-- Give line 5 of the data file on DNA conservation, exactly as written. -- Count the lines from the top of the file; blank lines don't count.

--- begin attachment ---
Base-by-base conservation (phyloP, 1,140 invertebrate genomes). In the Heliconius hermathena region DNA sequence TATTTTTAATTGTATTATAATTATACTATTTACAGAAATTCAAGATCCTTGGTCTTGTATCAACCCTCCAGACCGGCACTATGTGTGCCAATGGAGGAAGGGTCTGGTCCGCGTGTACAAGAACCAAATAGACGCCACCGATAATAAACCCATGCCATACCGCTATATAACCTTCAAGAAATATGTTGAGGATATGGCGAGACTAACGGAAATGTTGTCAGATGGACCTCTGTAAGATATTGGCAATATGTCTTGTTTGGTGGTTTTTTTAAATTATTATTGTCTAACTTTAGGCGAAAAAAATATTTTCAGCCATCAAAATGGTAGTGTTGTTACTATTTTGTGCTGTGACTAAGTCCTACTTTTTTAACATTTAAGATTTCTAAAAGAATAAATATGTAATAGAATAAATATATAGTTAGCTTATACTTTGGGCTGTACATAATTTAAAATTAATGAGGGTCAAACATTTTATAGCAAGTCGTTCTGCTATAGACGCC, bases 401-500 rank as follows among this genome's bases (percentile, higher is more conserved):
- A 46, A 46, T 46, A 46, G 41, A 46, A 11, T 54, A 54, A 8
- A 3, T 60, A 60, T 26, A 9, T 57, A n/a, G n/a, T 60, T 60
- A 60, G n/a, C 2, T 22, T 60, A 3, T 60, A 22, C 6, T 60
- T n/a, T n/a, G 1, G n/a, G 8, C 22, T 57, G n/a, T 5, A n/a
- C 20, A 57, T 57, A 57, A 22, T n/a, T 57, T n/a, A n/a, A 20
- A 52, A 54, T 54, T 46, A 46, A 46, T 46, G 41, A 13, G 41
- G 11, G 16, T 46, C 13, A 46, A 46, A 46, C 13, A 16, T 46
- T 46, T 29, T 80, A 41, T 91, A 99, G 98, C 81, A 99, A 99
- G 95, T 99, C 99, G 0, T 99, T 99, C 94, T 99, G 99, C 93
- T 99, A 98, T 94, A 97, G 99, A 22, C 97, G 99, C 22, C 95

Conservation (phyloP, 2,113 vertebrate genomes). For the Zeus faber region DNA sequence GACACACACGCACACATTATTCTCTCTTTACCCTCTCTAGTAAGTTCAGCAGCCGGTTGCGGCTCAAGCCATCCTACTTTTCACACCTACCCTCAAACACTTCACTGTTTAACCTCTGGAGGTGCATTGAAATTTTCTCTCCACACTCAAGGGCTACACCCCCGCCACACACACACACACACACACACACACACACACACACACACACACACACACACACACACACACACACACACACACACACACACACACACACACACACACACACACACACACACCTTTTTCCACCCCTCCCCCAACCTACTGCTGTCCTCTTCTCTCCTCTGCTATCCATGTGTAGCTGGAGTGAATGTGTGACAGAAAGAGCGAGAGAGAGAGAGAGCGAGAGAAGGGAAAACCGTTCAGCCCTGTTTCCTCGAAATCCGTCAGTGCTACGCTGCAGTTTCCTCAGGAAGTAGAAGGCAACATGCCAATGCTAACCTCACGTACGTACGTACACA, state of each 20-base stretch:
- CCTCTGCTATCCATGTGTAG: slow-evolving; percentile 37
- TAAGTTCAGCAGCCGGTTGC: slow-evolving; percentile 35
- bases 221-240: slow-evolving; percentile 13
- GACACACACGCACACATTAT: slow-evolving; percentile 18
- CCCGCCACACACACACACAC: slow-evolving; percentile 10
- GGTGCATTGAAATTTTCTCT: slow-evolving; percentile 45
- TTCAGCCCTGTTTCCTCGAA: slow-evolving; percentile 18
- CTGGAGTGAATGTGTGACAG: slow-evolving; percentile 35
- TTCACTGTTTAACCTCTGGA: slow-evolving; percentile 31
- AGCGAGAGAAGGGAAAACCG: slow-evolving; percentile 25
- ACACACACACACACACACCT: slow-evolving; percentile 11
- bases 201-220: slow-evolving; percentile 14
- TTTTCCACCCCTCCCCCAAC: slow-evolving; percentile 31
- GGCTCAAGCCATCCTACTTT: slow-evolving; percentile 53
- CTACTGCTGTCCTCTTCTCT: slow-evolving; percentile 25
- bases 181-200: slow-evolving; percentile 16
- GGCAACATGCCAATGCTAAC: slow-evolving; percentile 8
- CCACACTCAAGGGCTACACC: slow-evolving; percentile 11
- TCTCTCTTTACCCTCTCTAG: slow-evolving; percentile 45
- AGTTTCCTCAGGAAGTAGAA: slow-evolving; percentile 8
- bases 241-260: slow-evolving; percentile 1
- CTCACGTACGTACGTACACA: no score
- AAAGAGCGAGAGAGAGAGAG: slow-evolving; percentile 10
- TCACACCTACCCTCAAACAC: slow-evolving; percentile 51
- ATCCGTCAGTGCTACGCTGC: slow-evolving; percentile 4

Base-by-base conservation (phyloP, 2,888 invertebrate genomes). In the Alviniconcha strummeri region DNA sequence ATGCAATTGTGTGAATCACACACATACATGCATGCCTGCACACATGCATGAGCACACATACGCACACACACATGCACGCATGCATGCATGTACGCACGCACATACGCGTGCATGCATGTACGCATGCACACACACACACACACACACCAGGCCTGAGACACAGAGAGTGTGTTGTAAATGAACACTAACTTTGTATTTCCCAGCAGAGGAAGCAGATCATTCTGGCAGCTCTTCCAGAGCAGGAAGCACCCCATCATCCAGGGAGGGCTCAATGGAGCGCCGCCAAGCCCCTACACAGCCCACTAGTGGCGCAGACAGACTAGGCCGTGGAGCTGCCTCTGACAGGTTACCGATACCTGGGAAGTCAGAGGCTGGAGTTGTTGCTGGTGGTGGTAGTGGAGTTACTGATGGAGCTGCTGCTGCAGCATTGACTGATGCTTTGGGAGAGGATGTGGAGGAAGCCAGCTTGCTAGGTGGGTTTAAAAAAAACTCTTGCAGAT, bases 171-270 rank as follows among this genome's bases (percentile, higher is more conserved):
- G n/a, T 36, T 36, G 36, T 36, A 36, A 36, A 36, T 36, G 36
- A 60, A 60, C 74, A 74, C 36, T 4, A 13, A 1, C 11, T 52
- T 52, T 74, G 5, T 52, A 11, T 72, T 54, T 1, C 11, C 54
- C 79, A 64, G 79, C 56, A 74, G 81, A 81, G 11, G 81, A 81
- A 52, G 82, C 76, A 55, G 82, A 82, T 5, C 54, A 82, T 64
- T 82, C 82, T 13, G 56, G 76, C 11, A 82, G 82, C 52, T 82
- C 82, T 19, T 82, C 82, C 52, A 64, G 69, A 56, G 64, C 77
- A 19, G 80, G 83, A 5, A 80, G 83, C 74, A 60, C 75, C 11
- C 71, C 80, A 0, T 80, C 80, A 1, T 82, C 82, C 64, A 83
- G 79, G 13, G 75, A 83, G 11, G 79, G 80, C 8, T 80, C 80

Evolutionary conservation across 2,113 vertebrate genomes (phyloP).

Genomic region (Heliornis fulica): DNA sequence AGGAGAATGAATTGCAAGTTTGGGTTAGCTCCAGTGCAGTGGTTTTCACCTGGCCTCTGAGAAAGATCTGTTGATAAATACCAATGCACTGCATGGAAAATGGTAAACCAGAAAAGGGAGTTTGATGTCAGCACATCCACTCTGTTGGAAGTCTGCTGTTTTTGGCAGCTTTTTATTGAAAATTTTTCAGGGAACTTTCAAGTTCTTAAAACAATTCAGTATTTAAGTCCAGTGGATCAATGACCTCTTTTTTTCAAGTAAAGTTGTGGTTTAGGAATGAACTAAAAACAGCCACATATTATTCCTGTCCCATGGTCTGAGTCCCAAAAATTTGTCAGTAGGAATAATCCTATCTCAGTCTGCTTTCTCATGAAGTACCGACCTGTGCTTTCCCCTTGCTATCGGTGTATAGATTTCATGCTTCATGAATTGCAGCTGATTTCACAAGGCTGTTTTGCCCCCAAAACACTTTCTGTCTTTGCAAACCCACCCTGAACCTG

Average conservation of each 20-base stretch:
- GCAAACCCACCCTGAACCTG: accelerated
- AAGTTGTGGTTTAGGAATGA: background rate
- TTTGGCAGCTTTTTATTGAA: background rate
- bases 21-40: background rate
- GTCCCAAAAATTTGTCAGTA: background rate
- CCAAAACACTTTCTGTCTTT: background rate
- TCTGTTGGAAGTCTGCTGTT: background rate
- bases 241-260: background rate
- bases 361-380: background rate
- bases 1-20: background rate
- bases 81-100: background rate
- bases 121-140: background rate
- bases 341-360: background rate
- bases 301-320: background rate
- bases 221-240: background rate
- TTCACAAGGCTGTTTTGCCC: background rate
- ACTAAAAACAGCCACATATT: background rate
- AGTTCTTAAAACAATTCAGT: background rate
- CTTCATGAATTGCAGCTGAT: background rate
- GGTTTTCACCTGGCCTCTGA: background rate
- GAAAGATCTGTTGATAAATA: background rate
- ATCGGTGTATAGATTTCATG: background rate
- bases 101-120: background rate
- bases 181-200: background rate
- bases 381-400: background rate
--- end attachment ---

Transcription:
- T n/a, T n/a, G 1, G n/a, G 8, C 22, T 57, G n/a, T 5, A n/a